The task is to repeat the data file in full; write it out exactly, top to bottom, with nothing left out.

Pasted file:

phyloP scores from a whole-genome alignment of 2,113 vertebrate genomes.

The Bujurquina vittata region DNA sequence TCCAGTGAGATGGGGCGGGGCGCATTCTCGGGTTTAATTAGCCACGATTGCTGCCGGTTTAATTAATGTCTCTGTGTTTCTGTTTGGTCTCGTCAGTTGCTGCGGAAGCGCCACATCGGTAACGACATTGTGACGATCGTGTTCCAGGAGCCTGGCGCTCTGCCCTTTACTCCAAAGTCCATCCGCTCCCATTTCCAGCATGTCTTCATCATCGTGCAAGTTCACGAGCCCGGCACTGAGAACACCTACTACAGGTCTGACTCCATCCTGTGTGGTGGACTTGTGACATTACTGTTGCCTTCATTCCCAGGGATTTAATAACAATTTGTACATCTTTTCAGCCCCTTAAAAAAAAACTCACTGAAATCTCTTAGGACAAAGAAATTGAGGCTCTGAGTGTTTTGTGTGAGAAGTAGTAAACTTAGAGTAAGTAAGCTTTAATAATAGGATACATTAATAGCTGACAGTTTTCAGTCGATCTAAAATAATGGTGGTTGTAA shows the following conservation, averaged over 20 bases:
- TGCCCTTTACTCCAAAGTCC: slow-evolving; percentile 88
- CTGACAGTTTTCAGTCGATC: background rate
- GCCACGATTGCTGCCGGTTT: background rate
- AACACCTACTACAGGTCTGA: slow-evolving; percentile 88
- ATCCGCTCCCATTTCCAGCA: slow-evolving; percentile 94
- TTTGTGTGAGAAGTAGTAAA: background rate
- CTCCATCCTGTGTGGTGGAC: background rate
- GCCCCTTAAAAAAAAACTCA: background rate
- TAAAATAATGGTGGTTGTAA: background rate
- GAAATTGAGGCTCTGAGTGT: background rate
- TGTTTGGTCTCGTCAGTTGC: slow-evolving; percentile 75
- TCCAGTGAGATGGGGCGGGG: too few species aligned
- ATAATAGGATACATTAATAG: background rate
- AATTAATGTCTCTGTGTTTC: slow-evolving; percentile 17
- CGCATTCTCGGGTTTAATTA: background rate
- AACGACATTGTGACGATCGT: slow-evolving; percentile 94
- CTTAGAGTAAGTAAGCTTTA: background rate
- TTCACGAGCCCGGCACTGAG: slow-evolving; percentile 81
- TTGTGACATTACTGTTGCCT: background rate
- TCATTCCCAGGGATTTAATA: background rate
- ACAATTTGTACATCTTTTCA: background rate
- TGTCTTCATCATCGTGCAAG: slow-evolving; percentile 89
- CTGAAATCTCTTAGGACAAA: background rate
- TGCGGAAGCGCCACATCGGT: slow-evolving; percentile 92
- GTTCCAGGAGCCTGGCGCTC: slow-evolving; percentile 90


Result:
phyloP scores from a whole-genome alignment of 2,113 vertebrate genomes.

The Bujurquina vittata region DNA sequence TCCAGTGAGATGGGGCGGGGCGCATTCTCGGGTTTAATTAGCCACGATTGCTGCCGGTTTAATTAATGTCTCTGTGTTTCTGTTTGGTCTCGTCAGTTGCTGCGGAAGCGCCACATCGGTAACGACATTGTGACGATCGTGTTCCAGGAGCCTGGCGCTCTGCCCTTTACTCCAAAGTCCATCCGCTCCCATTTCCAGCATGTCTTCATCATCGTGCAAGTTCACGAGCCCGGCACTGAGAACACCTACTACAGGTCTGACTCCATCCTGTGTGGTGGACTTGTGACATTACTGTTGCCTTCATTCCCAGGGATTTAATAACAATTTGTACATCTTTTCAGCCCCTTAAAAAAAAACTCACTGAAATCTCTTAGGACAAAGAAATTGAGGCTCTGAGTGTTTTGTGTGAGAAGTAGTAAACTTAGAGTAAGTAAGCTTTAATAATAGGATACATTAATAGCTGACAGTTTTCAGTCGATCTAAAATAATGGTGGTTGTAA shows the following conservation, averaged over 20 bases:
- TGCCCTTTACTCCAAAGTCC: slow-evolving; percentile 88
- CTGACAGTTTTCAGTCGATC: background rate
- GCCACGATTGCTGCCGGTTT: background rate
- AACACCTACTACAGGTCTGA: slow-evolving; percentile 88
- ATCCGCTCCCATTTCCAGCA: slow-evolving; percentile 94
- TTTGTGTGAGAAGTAGTAAA: background rate
- CTCCATCCTGTGTGGTGGAC: background rate
- GCCCCTTAAAAAAAAACTCA: background rate
- TAAAATAATGGTGGTTGTAA: background rate
- GAAATTGAGGCTCTGAGTGT: background rate
- TGTTTGGTCTCGTCAGTTGC: slow-evolving; percentile 75
- TCCAGTGAGATGGGGCGGGG: too few species aligned
- ATAATAGGATACATTAATAG: background rate
- AATTAATGTCTCTGTGTTTC: slow-evolving; percentile 17
- CGCATTCTCGGGTTTAATTA: background rate
- AACGACATTGTGACGATCGT: slow-evolving; percentile 94
- CTTAGAGTAAGTAAGCTTTA: background rate
- TTCACGAGCCCGGCACTGAG: slow-evolving; percentile 81
- TTGTGACATTACTGTTGCCT: background rate
- TCATTCCCAGGGATTTAATA: background rate
- ACAATTTGTACATCTTTTCA: background rate
- TGTCTTCATCATCGTGCAAG: slow-evolving; percentile 89
- CTGAAATCTCTTAGGACAAA: background rate
- TGCGGAAGCGCCACATCGGT: slow-evolving; percentile 92
- GTTCCAGGAGCCTGGCGCTC: slow-evolving; percentile 90